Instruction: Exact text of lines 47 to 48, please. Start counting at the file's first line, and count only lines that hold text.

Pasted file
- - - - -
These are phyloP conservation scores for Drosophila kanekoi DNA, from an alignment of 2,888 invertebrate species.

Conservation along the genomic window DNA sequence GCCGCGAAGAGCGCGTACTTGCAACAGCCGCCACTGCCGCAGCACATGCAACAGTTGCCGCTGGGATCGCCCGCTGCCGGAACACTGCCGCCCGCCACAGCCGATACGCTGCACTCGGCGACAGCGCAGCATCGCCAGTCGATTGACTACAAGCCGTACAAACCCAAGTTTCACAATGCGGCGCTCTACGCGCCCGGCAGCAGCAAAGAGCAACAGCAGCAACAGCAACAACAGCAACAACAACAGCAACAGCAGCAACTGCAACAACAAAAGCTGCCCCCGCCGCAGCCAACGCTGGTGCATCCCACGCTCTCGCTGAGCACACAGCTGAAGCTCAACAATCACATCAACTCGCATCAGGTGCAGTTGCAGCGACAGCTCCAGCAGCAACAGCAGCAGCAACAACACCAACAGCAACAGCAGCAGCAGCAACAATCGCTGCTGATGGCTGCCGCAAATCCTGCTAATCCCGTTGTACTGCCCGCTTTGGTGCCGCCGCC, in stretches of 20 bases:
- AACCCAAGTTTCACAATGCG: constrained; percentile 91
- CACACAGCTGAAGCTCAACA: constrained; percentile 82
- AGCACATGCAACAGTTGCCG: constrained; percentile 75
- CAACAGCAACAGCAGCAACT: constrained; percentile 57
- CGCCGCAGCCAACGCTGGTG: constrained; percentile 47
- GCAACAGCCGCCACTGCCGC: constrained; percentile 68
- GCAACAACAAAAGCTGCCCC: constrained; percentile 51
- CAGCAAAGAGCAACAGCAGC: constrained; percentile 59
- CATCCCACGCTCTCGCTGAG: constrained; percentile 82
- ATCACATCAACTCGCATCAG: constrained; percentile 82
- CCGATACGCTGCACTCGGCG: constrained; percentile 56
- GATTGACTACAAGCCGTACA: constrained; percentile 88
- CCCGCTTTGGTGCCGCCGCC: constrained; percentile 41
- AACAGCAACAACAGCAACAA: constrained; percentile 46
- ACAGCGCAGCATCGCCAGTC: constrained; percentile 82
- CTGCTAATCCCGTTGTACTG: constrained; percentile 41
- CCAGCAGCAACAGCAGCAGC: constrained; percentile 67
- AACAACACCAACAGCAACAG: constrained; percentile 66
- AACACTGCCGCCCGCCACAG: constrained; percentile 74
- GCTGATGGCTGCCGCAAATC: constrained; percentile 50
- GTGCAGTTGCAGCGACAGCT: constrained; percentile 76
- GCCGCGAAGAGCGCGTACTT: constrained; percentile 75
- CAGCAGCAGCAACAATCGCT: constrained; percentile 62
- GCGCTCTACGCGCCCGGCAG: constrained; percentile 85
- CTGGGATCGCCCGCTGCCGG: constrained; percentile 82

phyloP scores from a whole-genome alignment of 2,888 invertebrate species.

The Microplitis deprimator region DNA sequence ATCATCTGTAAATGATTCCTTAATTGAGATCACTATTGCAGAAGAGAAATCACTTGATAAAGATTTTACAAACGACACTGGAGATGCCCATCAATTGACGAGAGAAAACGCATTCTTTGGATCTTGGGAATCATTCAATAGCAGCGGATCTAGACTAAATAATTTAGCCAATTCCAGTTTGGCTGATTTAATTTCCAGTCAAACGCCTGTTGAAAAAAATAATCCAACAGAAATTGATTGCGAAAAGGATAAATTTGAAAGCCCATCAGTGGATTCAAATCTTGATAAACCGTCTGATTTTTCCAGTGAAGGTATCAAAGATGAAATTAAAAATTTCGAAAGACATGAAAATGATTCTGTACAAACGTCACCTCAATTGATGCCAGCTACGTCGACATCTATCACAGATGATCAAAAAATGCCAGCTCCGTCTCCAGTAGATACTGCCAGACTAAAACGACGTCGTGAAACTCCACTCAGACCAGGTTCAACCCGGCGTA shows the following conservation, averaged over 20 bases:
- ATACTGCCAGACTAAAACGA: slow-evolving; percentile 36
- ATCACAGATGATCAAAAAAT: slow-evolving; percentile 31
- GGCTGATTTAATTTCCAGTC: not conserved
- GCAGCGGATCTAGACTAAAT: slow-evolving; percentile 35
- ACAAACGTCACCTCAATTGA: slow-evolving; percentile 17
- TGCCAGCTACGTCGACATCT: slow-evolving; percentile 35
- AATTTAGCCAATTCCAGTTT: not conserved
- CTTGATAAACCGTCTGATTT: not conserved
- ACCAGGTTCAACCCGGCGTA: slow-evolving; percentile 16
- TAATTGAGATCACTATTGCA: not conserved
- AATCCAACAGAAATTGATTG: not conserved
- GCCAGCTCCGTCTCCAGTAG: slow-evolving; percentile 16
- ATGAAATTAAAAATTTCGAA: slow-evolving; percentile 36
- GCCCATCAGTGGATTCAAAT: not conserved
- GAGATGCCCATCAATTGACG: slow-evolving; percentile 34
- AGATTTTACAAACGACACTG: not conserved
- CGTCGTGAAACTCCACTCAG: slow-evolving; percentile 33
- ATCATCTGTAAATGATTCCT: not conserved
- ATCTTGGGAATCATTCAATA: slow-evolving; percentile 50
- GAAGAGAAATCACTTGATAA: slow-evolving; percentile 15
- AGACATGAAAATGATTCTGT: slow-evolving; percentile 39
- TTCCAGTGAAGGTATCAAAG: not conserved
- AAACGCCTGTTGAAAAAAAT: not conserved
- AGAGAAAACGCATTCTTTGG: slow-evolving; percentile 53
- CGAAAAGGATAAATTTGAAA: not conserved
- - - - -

- ATCATCTGTAAATGATTCCT: not conserved
- ATCTTGGGAATCATTCAATA: slow-evolving; percentile 50